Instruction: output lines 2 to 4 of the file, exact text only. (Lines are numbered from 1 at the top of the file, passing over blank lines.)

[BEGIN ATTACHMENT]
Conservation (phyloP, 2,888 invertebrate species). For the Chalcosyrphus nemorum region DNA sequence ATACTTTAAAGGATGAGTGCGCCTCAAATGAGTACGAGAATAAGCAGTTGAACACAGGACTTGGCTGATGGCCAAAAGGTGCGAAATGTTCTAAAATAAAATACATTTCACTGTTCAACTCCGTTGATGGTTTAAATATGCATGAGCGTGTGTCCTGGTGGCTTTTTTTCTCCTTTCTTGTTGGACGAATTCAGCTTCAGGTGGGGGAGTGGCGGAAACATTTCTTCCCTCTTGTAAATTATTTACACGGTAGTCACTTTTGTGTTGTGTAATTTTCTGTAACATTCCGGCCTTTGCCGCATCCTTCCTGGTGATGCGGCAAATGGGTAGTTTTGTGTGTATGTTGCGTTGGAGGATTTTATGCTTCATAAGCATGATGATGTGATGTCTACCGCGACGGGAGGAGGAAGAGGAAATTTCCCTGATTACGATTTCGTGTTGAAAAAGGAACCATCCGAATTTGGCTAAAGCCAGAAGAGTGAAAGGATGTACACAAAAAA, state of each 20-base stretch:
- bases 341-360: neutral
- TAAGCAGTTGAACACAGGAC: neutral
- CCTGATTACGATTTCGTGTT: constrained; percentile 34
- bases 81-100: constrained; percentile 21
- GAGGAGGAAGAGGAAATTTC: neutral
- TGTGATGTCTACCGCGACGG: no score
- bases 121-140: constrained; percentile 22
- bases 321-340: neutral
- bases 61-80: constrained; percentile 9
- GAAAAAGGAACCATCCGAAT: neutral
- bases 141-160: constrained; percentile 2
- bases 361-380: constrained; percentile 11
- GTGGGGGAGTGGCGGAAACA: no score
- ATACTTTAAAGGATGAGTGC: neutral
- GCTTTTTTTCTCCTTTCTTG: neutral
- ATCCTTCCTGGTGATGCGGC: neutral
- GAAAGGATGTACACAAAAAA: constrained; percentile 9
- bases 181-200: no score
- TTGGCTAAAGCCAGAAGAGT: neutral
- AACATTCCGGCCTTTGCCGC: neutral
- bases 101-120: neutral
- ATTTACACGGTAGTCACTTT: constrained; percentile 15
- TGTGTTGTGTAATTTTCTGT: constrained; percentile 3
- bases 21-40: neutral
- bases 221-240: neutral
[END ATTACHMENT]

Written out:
- bases 341-360: neutral
- TAAGCAGTTGAACACAGGAC: neutral
- CCTGATTACGATTTCGTGTT: constrained; percentile 34